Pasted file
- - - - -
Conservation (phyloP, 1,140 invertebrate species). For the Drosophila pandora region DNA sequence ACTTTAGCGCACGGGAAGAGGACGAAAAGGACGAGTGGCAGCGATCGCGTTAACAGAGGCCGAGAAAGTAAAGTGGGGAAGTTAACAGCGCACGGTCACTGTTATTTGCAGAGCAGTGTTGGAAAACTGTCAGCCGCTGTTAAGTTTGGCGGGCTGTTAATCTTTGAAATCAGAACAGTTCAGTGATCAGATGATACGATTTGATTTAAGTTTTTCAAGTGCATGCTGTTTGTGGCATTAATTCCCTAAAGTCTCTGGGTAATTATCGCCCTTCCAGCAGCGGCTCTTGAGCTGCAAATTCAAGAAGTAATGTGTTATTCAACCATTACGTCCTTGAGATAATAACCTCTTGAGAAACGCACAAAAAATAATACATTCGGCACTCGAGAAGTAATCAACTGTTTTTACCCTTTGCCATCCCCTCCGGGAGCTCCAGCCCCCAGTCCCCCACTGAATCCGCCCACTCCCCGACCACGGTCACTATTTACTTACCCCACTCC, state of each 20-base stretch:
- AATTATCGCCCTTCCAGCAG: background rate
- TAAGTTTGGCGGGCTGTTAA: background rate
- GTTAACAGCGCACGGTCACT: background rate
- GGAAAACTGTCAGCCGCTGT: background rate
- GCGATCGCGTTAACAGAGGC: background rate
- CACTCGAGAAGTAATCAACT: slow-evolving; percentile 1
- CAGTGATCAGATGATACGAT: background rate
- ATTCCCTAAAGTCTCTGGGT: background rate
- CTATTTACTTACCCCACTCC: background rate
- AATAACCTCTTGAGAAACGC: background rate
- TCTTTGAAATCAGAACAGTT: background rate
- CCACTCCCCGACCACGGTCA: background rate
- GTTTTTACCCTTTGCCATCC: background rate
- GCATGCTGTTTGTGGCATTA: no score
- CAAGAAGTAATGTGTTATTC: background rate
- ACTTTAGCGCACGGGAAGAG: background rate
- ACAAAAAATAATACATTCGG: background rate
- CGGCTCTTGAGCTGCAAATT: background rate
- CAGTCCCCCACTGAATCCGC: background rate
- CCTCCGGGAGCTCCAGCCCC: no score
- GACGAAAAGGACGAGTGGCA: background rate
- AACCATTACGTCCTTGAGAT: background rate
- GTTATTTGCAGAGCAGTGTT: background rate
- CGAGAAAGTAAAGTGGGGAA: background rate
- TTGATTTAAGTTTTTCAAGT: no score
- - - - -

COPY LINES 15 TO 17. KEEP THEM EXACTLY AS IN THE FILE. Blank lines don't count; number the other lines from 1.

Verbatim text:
- GCATGCTGTTTGTGGCATTA: no score
- CAAGAAGTAATGTGTTATTC: background rate
- ACTTTAGCGCACGGGAAGAG: background rate